During that first day’s lunch I thought about what I had seen. It was hard to accept: the animals were real, autonomous beings doing what they naturally do. It was like a form of cognitive dissonance to me, so used to dioramas, Disney, natural habitat zoos and Mutual of Omaha’s Wild Kingdom. How could this not be just like Wildlife Safari or some other ill-named place in New Jersey I drove through as a kid where lions and elephants surrounded our car as if on cue? No one had lured the lion to his spot under the tree, just close enough to be seen, or had encouraged the elephants to come near our lunch spot to eat. That tree branch placed just there, that acacia tree providing just the right nesting place for the tawny eagle, the sandy riverbank perfectly suited for a crocodile’s afternoon snooze.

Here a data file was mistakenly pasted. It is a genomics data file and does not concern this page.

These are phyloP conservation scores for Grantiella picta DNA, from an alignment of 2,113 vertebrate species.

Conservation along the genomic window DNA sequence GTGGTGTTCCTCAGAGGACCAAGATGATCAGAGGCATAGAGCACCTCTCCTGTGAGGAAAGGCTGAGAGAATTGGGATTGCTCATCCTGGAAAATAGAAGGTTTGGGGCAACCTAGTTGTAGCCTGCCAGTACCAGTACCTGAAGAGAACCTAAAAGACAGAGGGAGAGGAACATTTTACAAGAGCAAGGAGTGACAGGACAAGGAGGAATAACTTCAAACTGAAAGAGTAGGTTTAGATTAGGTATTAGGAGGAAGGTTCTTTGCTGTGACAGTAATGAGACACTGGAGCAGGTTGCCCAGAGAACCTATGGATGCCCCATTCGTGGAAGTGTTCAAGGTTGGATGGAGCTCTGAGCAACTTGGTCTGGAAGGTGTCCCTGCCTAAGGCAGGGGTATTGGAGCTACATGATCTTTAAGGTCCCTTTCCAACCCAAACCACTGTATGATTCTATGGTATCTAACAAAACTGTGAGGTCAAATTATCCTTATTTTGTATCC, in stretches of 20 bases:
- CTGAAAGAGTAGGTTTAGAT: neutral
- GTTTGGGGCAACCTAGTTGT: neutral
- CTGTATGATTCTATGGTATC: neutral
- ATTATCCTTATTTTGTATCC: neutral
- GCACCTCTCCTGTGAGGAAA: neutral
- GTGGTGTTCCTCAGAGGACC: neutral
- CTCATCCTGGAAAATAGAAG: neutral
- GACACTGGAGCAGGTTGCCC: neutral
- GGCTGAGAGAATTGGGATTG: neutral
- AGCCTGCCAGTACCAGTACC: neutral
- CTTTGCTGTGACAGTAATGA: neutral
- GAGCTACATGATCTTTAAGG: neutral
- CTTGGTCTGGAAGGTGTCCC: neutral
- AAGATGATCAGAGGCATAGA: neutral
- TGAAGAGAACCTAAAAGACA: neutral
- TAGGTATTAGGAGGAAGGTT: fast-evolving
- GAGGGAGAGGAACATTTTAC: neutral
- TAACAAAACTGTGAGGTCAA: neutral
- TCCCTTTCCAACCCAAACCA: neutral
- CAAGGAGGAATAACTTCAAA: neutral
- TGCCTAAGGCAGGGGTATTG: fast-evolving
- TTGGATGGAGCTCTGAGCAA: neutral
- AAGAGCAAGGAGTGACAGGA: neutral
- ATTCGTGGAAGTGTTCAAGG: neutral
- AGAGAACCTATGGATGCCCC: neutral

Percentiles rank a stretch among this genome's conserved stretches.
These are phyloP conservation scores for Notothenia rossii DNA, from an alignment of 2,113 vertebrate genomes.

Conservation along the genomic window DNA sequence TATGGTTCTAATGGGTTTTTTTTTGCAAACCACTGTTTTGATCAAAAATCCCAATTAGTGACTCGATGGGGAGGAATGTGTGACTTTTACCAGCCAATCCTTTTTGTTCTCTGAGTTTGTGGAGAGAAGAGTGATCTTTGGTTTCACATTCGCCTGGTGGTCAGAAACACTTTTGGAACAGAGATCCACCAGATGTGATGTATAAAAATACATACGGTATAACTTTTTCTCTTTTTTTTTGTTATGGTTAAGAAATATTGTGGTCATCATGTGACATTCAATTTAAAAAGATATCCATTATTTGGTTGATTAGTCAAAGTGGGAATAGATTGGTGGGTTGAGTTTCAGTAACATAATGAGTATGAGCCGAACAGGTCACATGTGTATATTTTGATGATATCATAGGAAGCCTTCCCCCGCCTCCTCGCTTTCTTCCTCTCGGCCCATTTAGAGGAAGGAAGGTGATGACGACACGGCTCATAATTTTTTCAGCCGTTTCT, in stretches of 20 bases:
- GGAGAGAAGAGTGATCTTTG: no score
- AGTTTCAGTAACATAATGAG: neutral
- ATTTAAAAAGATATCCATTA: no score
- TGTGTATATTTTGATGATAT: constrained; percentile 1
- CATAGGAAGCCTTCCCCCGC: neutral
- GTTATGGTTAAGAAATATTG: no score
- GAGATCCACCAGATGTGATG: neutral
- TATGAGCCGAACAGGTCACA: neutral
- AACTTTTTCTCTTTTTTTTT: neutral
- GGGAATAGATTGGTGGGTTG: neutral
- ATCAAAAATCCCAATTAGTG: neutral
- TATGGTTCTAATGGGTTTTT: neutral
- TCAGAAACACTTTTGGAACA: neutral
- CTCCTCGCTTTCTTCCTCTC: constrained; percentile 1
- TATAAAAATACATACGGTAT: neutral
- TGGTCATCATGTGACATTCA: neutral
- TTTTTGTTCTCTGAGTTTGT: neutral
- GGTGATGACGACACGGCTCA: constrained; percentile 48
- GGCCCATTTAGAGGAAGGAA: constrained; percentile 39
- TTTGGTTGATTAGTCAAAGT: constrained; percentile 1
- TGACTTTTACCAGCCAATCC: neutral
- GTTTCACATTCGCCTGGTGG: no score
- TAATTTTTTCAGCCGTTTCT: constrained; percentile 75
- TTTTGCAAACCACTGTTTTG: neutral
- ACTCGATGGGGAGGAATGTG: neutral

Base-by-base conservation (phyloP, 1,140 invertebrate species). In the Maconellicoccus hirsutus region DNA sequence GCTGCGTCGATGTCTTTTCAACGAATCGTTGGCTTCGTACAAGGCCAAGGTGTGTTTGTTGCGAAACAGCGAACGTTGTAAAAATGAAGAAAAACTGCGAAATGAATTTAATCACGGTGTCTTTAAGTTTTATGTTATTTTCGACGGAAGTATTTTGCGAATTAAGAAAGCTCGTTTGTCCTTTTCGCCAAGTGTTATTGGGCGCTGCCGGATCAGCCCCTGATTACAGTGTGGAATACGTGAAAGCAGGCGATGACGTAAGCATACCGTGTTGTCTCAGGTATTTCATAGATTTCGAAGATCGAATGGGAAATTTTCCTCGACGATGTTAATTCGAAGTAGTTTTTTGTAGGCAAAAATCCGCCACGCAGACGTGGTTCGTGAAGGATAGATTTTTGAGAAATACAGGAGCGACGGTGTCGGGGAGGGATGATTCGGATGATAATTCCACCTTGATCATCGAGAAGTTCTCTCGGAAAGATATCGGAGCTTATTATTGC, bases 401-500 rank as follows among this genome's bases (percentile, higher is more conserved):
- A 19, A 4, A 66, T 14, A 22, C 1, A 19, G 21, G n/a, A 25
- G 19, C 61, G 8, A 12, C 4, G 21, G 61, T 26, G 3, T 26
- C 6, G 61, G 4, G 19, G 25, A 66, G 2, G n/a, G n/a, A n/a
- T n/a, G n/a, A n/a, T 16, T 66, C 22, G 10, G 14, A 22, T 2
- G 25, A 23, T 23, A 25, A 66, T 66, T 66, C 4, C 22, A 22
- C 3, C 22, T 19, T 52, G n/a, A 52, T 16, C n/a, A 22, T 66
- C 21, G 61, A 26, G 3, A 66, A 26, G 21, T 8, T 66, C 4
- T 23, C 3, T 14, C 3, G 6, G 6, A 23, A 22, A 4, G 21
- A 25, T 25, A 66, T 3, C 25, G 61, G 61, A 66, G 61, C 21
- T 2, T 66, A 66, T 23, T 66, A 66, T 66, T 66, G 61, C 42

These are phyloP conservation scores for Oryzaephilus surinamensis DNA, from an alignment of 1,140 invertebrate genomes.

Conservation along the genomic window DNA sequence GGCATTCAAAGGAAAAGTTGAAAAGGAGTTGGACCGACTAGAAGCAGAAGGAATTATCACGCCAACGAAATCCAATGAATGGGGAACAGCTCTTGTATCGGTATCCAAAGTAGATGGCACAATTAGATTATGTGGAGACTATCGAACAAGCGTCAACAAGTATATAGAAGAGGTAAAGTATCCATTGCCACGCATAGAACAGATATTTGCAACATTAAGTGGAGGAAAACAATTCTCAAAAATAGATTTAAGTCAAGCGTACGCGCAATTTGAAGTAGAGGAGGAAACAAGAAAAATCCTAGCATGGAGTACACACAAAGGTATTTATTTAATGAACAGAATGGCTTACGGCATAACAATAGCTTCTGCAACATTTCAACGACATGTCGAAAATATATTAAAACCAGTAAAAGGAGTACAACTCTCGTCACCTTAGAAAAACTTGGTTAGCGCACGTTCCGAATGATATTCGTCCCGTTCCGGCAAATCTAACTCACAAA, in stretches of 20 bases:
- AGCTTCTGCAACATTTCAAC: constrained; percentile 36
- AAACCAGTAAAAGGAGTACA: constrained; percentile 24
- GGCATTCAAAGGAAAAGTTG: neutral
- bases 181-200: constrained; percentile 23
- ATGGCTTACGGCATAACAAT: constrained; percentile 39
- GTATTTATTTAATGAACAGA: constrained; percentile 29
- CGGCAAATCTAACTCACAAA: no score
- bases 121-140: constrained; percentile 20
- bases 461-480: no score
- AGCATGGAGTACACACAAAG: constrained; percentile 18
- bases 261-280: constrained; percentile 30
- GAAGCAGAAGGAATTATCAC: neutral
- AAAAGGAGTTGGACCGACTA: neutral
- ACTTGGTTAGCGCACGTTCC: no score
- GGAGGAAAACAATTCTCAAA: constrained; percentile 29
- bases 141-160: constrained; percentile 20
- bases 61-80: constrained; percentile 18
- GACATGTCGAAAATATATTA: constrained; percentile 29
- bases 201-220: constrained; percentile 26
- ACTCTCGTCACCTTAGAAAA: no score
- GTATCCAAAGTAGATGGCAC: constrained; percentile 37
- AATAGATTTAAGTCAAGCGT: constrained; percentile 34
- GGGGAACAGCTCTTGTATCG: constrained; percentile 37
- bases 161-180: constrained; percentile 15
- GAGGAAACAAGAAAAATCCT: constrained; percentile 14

After about 24 hours and 15 giraffes, 10 elephants and a mother and infant black rhino (highly endangered throughout Africa, due to the market and its horn serving as a medicinal potion or a dagger handle in China, Taiwan, and Yemen), I got used to seeing the animals: a very green parrot in a leafless tree; vervet monkeys grooming each other aggressively by a water hole, smaller and quicker than I expected; zebra gathering by the road — each pattern unique — and watching their skins blend into the surroundings as the sun fell lower in the sky; a tawny eagle, finishing a meal. The most American of birds, he was absolutely exotic to me, never having seen one in the landscape of my own continent. Animals appeared and didn’t; often we drove for miles without spotting any fauna and our eyes got lazy. In the early morning a harried-looking hyena ran across the road and into the low bushes; more elephants sheltered below the trees, moving slowly to make sure the small ones (just visible through binoculars) stayed with the rest of the family; and about eight buffalo munched on buds just beside the road. A baboon jumped on the van’s window, his dark, wizened face looking into mine before rejoining his compatriots, including several mothers with nursing infants.